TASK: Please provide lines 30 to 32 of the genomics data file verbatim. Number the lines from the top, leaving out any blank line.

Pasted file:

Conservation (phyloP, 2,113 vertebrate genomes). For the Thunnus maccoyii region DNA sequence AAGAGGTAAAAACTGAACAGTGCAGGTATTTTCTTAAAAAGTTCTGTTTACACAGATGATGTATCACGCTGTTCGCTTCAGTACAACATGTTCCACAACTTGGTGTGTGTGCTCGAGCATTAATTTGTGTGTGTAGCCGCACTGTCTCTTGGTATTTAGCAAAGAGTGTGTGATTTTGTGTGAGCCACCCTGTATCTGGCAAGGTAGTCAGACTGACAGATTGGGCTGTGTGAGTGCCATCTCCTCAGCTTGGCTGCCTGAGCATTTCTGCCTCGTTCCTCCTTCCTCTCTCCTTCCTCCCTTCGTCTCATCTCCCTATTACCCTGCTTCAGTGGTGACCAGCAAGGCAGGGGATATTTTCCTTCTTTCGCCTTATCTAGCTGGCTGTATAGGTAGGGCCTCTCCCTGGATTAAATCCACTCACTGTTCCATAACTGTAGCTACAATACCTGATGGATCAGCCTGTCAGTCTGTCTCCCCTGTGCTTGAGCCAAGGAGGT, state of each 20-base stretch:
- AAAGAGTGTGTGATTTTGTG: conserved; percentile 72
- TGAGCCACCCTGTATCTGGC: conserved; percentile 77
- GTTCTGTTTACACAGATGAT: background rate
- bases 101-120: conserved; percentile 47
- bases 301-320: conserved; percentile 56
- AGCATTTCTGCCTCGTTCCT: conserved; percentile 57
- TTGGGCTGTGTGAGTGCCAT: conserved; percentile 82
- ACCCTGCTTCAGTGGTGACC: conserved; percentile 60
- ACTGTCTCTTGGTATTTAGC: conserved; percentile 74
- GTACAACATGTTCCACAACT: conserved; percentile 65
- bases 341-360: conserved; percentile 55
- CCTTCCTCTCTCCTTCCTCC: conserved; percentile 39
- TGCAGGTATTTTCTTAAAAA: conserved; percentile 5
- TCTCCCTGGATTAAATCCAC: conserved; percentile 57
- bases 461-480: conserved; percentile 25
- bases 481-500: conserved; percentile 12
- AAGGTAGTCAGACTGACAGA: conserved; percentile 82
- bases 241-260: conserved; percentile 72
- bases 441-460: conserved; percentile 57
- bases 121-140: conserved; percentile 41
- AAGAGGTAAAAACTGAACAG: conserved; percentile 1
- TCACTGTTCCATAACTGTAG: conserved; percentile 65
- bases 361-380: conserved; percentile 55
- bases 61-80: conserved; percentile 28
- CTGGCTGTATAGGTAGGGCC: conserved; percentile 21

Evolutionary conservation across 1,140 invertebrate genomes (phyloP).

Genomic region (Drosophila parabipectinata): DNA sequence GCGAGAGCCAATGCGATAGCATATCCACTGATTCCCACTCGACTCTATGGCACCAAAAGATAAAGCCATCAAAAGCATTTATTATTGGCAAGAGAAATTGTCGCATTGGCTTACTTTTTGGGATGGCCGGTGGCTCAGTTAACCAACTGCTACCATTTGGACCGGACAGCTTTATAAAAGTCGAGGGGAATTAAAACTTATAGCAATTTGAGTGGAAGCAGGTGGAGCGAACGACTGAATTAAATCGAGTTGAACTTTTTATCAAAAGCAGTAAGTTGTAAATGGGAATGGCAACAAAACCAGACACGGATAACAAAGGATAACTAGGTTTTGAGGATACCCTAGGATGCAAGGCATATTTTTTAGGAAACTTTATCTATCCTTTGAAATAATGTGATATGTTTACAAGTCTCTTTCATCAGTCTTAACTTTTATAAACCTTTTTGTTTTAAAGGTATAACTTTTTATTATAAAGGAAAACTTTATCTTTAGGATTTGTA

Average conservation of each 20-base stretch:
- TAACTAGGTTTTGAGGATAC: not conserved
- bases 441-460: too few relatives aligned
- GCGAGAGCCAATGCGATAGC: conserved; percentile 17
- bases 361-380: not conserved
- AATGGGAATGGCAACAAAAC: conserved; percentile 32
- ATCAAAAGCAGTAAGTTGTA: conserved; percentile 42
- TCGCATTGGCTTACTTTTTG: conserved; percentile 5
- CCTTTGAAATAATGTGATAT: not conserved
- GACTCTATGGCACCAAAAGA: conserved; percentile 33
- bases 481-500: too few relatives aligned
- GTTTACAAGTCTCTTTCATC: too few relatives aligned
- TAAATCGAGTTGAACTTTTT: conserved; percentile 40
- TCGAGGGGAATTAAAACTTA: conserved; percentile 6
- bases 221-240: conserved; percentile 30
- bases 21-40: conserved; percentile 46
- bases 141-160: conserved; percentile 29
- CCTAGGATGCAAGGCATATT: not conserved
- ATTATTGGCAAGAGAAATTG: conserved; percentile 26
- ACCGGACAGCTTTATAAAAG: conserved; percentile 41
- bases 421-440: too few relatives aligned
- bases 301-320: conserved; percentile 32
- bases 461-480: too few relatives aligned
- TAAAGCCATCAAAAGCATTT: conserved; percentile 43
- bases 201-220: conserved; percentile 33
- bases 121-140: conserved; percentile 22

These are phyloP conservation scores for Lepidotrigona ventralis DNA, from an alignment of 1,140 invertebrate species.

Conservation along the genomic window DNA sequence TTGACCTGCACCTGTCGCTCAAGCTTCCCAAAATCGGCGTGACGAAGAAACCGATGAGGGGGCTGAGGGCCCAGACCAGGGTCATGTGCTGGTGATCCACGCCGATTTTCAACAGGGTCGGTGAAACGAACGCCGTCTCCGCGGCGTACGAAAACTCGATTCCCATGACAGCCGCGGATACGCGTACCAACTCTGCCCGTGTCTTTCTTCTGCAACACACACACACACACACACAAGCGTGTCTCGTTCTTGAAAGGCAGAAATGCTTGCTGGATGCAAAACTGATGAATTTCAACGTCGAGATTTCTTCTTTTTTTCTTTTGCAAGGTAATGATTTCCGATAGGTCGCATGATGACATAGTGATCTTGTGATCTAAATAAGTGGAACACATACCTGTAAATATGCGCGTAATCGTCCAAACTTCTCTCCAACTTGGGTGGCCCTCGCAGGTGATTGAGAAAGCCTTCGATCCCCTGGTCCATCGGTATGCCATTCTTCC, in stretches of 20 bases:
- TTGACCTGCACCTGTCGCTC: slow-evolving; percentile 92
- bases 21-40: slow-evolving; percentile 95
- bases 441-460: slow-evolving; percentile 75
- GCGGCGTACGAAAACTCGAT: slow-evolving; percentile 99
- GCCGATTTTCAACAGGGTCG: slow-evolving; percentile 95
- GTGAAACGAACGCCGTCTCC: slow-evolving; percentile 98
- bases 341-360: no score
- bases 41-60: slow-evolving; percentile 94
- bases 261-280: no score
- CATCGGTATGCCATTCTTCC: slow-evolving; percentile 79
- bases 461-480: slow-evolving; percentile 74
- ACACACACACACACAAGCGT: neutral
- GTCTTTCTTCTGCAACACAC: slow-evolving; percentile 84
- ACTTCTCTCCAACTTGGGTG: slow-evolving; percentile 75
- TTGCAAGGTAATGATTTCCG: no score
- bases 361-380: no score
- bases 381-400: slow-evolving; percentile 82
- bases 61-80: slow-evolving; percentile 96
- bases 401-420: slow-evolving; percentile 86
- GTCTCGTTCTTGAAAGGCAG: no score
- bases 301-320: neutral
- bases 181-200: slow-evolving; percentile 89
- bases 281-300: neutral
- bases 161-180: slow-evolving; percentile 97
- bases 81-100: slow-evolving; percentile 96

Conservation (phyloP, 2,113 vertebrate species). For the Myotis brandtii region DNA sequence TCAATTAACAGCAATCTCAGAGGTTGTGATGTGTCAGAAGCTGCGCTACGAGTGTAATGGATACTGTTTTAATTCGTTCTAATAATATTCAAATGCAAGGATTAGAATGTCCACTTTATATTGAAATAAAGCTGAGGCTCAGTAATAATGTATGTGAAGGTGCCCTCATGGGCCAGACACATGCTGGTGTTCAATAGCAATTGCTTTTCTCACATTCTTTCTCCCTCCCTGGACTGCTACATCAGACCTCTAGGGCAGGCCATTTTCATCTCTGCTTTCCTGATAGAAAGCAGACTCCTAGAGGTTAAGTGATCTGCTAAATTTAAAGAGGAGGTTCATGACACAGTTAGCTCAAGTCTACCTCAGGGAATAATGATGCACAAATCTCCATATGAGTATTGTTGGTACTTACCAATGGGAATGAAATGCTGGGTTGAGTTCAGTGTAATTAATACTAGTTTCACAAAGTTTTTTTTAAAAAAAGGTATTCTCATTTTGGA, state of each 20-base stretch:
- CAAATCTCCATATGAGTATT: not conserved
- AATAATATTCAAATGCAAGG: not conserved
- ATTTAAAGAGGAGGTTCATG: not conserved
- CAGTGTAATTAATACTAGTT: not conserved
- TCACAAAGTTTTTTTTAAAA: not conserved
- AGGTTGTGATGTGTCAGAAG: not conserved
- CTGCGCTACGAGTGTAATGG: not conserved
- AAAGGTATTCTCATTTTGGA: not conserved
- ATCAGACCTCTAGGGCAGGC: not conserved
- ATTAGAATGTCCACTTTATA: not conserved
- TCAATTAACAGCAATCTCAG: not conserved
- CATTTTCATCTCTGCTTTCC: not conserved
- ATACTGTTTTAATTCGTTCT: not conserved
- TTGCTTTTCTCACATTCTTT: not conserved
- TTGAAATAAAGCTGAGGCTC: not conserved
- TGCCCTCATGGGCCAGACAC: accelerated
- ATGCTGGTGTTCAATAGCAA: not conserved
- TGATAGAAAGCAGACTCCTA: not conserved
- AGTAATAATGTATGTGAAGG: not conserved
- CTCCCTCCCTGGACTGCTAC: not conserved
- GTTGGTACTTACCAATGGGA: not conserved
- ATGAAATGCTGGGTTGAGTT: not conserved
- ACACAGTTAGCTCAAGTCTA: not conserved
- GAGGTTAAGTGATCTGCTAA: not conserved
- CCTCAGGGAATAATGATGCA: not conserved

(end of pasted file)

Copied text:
- TAACTAGGTTTTGAGGATAC: not conserved
- bases 441-460: too few relatives aligned
- GCGAGAGCCAATGCGATAGC: conserved; percentile 17